I love Kristine Mason’s ability to surprise me and roil my emotions. The level of suspense in her writing kept me on pins and needles, afraid that this time Celeste had bitten off more than she could chew.


The characters come alive on the pages, making me feel their pain and suffering, their fear and anger, their sadness and regret. They are not always series and in danger, they have lives us normal people can relate to, with all the daily issues and problems that arise. They can be funny and happy, loving and giving, even when dealing with murder and danger.


I’m smiling, teary eyed…


I love the television show Ghost Whisperer with Jennifer Love Hewitt and I can see that she has met her match in Celeste.


I never pass on an opportunity to read one of Kristine Mason’s novels and if you are a suspense and thriller lover like me, I think you will feel the same. I am patiently waiting for the movie/TV world to find her.


Animated Animals. Pictures, Images and Photos  5 Stars


Read more HERE.


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Source: www.fundinmental.com/ghost-whisperer-meet-celeste-by-kristine-mason-kristinemason7
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review 2016-11-22 17:14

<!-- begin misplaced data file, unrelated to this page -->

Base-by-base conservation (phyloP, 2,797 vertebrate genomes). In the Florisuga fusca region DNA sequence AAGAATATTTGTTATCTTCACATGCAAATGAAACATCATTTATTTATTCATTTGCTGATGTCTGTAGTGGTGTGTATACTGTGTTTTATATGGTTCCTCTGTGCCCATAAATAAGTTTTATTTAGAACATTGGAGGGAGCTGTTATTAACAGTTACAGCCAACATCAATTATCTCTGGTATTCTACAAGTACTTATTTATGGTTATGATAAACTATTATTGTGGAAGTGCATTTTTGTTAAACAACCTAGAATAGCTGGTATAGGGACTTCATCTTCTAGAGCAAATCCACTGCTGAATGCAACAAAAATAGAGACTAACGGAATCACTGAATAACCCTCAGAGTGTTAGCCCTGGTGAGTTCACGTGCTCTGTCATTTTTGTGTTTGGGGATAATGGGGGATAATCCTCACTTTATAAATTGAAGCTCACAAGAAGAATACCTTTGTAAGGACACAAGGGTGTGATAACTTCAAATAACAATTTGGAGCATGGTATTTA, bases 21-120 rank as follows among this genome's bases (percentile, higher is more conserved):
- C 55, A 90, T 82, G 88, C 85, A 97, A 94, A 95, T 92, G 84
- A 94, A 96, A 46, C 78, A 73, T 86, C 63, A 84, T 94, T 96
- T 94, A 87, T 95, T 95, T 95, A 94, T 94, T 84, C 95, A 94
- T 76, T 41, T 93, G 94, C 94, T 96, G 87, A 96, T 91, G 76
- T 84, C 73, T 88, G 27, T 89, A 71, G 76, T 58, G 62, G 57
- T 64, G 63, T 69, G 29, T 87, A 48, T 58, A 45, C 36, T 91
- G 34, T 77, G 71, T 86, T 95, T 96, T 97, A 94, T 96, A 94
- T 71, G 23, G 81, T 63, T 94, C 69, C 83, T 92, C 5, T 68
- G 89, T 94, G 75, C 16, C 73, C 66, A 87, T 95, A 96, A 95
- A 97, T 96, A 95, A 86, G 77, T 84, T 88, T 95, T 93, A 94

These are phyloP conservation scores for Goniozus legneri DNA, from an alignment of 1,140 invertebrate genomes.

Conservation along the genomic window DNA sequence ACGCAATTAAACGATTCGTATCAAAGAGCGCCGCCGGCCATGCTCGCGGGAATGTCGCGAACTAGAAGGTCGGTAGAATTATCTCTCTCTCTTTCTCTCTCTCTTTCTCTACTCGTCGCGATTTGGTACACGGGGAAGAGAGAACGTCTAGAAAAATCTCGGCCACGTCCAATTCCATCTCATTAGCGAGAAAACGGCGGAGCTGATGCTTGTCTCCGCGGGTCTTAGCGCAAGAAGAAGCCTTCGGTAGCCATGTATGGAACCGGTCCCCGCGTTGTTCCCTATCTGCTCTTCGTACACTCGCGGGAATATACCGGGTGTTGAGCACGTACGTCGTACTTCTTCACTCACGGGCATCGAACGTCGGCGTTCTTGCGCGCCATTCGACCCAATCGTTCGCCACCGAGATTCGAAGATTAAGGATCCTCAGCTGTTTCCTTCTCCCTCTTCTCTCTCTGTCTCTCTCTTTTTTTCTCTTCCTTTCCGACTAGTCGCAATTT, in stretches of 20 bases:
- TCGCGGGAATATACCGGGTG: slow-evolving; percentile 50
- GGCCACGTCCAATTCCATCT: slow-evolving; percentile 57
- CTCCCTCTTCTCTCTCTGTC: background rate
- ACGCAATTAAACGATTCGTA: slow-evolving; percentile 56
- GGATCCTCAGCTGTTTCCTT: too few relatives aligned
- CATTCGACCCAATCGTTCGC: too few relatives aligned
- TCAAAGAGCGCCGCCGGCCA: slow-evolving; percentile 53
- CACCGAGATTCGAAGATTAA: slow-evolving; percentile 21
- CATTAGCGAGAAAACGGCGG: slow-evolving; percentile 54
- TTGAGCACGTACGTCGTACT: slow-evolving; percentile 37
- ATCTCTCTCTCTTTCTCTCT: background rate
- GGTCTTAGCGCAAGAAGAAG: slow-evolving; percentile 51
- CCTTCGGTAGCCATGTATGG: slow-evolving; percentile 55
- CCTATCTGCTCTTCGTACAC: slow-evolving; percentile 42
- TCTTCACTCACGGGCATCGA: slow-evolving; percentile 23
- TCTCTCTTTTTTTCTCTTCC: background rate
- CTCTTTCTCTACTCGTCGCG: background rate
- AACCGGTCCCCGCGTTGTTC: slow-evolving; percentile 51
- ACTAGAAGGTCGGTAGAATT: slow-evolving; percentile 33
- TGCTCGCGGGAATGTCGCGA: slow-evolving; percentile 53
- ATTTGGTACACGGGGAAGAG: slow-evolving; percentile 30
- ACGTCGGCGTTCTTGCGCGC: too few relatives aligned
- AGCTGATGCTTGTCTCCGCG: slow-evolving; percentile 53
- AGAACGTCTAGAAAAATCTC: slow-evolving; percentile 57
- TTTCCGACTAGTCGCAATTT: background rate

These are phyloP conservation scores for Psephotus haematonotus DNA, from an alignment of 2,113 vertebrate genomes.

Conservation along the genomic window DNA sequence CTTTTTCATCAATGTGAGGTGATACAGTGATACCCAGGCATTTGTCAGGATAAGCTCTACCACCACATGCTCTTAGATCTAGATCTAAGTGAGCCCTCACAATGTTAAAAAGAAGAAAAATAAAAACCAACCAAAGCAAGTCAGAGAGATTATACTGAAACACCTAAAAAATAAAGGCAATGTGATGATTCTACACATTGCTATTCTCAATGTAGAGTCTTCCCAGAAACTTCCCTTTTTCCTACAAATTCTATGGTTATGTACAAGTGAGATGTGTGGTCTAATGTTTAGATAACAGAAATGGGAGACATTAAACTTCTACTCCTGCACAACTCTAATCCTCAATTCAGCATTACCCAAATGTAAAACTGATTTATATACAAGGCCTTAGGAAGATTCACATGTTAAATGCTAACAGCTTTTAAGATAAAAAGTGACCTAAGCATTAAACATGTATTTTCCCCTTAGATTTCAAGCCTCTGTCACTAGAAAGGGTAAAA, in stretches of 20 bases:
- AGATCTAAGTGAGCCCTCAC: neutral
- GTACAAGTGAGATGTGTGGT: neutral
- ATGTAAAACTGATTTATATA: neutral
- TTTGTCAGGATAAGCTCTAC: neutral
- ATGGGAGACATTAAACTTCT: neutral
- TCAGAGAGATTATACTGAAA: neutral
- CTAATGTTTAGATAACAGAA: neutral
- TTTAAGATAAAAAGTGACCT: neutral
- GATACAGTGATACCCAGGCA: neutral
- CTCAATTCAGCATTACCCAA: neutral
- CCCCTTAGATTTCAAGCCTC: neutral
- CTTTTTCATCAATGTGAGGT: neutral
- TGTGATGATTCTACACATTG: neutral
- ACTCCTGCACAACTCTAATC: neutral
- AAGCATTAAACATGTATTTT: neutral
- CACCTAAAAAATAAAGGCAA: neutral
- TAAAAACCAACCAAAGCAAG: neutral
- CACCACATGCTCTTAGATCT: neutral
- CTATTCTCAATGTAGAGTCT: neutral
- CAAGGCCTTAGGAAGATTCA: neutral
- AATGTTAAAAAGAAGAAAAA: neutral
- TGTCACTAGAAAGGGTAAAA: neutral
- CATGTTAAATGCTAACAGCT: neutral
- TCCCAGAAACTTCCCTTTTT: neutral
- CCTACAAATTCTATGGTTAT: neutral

Book Review - Blakemort
Blakemort - A Psychic Surveys Christmas Novella - Shani Struthers,Jeff Gardiner

This is not really a genre I read much these days, but I did enjoy Blakemort, and could definitely see me having loved it if I had read it as a young teenager, when I loved reading books that spooked me.

Even after all these years, one part in particular did send a shiver down my spine, as I too was pushed down the stairs, when I was just a few years old, and to this day I am still convinced it was a ghost that pushed me. I was pushed twice by something invisible, falling down the stairs on the second push, and I’m pretty sure it wasn’t a giant jellyfish that pushed me.

There was a good mix of characters, and I liked that the two adult sisters were Julia and Helena, as I'm Julie and one of my sisters is Helen. Julia was the one without kids, like myself, and Helena was the one with kids, like my sister Helen. I also loved the character of Helena's daughter, Corinna.

I’ve never really thought about what my surname means, until this novella mentioned ‘mort’ meaning dead, which then got me curious about what Mortimer actually means. My husband (being born with the surname), informed me it means ‘dead sea’. How interesting.